One of the first steps is to be more comfortable talking about the end of our lives. I sometimes try to bring a different topic, like music, into these conversations. What tune would you want to hear in your final hours? The answers are surprising. Family, friends, loved ones, and healthcare professionals should be drawn into these conversations where possible. But I still see questions like this one shut down very quickly, often by a younger family member: “Oh, don’t talk like that now, you’ll be fine, just keep taking the chemo, Dad.”
Is there an inherent problem with the word “treatment”? It implies something is “being done.” Perhaps it is too closely aligned with the word “cure,” in some people’s vocabulary. But surely, a treatment that alleviates pain or nausea, whilst not curing the underlying condition, remains a treatment nonetheless. Worse still, is the phrase “active treatment.” It usually implies that the alternative is inactive non-treatment, and I can assure you that palliative care doctors and nurses have many active treatments up their sleeves. I can also state categorically that maintaining someone’s mobility, so they can get around without breathlessness, fatigue, pain and/or nausea requires lots of treatment approaches (yes, they all tick my “active” box), that are no less complex than your average course of immunotherapy. And both can work alongside each other, of course.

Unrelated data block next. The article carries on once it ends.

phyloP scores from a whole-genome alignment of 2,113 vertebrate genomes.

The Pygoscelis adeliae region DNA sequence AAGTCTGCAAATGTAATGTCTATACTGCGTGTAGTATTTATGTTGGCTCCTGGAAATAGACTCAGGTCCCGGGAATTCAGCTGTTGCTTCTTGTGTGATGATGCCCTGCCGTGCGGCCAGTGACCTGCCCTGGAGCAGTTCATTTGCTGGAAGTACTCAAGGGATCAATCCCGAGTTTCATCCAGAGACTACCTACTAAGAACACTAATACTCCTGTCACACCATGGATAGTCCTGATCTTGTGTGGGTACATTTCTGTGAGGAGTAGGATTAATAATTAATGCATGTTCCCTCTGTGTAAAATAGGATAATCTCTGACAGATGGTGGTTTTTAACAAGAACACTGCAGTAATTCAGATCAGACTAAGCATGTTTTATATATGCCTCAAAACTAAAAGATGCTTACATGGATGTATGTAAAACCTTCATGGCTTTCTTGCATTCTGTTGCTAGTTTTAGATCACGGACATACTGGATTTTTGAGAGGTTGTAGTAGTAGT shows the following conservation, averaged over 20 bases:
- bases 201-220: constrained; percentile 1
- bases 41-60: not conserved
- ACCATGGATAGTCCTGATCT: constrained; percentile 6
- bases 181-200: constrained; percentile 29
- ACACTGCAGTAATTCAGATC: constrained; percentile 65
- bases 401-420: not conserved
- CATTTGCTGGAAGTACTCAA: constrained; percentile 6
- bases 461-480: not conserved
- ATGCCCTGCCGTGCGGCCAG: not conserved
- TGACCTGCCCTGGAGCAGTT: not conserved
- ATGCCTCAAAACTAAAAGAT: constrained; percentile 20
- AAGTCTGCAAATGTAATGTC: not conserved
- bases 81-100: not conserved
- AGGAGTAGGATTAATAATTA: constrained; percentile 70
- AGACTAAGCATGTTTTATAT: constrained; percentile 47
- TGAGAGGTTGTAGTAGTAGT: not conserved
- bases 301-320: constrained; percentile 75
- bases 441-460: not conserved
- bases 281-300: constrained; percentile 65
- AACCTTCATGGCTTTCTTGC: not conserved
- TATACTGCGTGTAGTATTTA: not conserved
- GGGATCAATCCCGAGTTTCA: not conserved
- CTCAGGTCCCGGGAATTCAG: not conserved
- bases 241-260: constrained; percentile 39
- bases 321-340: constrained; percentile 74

We spend a lot of time and energy on tests, investigations, and hospital stays in the last year of life. We follow the stats from trials and big pharma, prescribe drugs that have helped some live a few weeks longer, but not others. Perhaps more time should be spent talking about not doing a test or not administering a chemical “treatment” that may in fact lead to deterioration and death more quickly, if unlucky.
Remember the miracle cancer cure that your favourite newspaper promised eight years ago? No? That’s because it did not cure the cancer. Despite the big headline and the myriad cancer patients clutching their copy and asking why they were being denied, it appears trials did not bear out the big claims. There are many false hopes out there that claim to be treatments and cures. Crowdfunding campaigns try to achieve what has yet to be achieved. Some have been shown to be expensive distractions, at best leaving patients and healthcare out of pocket, at worst costing people precious time that they might have spent doing more meaningful things.